Friday, January 21, 2011

The quest for persona and individuality in burlesque.

The quest for persona and individuality in burlesque.
by Burgundy Brixx

As burlesque is a unique art form, it’s natural to struggle to find your place within it. Especially since such a foundation for it is the preservation and tribute to the history and heritage of the form. It’s easy to feel stuck in a rut in terms of style, and it can be incredibly difficult to break that pattern. It’s a concern for any artist, of course, but as burlesque is a solo art form, the quest for a personal identity and sense of style will always be a challenge since our individual stage personality is such a large part of our craft.

Q: Does your style find you or do you find it?
A: A bit of both

As audience members we are naturally drawn to appreciate some styles of burlesque performance more than others. That doesn’t necessarily mean the style you appreciate is the right style for you. It may be, but consider all the natural gifts that you have to offer before trying to possibly fit a square peg in a round hole. If you find yourself continually struggling with a style, admit it may not be for you and move on. That being said, it’s certainly important to challenge yourself and try new things. You’ll never know if that style IS right for you if you don’t try.
Play to your strengths.
Sometimes easier said than done. We all don’t always know exactly what our strengths are. It’s often difficult to be realistic about our talents and our limitations, pro and con. Try videotaping yourself in rehearsal and experiencing the performance of yourself on the video as if you were an audience member and the performer is not yourself. What appeals to you? What doesn’t? What ideas does it give you? This is an invaluable tool which I often forget to use myself, until I see a video of myself online that someone has posted in which I’m not pleased with the piece at all. My first pieces in burlesque were all created this fashion and I think they are still some of my very best work.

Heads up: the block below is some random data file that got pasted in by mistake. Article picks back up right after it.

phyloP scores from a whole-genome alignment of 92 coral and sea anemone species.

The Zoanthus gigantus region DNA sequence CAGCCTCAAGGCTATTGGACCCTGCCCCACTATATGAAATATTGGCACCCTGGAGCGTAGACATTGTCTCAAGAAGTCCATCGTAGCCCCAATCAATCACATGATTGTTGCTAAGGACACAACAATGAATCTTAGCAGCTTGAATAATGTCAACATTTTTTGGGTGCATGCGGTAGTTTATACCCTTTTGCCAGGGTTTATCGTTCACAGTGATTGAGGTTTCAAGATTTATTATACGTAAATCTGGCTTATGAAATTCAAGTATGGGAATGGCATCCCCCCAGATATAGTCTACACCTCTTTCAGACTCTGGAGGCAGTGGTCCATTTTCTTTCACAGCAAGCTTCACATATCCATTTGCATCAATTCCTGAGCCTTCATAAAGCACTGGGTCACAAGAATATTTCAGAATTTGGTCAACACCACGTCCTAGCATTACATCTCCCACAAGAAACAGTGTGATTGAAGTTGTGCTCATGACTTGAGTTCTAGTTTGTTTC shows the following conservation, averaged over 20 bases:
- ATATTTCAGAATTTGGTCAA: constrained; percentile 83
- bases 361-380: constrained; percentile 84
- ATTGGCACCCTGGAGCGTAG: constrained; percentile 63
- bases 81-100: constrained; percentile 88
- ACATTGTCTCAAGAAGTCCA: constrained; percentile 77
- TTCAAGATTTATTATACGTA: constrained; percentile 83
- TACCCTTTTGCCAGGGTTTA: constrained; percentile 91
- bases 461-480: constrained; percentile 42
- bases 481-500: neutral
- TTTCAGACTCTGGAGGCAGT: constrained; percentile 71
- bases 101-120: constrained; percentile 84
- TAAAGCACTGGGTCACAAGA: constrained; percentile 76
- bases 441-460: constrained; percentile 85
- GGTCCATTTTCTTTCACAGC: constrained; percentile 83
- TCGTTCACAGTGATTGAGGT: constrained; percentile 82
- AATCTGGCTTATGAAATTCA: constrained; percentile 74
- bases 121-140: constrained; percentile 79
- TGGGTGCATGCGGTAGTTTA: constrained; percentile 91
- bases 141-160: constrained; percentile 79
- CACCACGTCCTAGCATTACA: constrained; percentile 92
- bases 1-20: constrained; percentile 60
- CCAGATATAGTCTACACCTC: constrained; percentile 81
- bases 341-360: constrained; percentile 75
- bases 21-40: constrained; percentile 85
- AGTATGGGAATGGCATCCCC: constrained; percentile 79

Think outside the box.
As much as burlesque is a style in itself, it’s also a place to innovate and explore. Look for inspiration OUTSIDE the burlesque community to help drive you into your own creative realm.

On that note,
Make sure you actually enjoy the stripping aspect of burlesque.
I’m not saying you have to take off everything – that’s up to your comfort level. G-strings and mirkins are not for everyone, and that’s ok! But if you have aspirations as an actor, singer or dancer and find the stripping aspect of burlesque to be like taking a swig of Buckley’s (do it and get it over with), then consider that burlesque may not be for you and re-direct your creative energy into the genre where you really shine. Otherwise you may end up very frustrated. Of course you can be BOTH a burlesque artist and a performing artist in other genres, too! As an example: Dirty Martini is a curvy gal with years of ballet and modern dance experience. Onstage she is dynamic, bold, playful, graceful and ironic…and she happens to LOVE being naked. Backstage you’ll rarely see her wearing anything but a wig! Burlesque is TRULY her calling in life.

Iconic Characters
It’s easy and natural to get discouraged when trying to find your identity in burlesque. Especially when you have a lot of different skills and enjoy performing many different styles. And since stage persona seems to be such a big part of popular success in burlesque, performers who perform in only one style sometimes gain more success and recognition, even when there are other more talented performers with myriad skills. Why is this? Human nature is such that people identify with strong icons. So performers that create a certain look, style, character and stay within it often gain more recognition. But once a performer makes that commitment, it’s difficult to play outside it. If Scotty the Blue Bunny took off his spandex bodysuit, ears and heels and decided to do serious dramatic acts, no matter how brilliant he was, he would have an extremely hard time getting work in the same way that he does as The Bunny. Icons condition people to expect something specific from them, so it’s a tricky business artistically, unless you’re 100% sure that you’ve found your persona.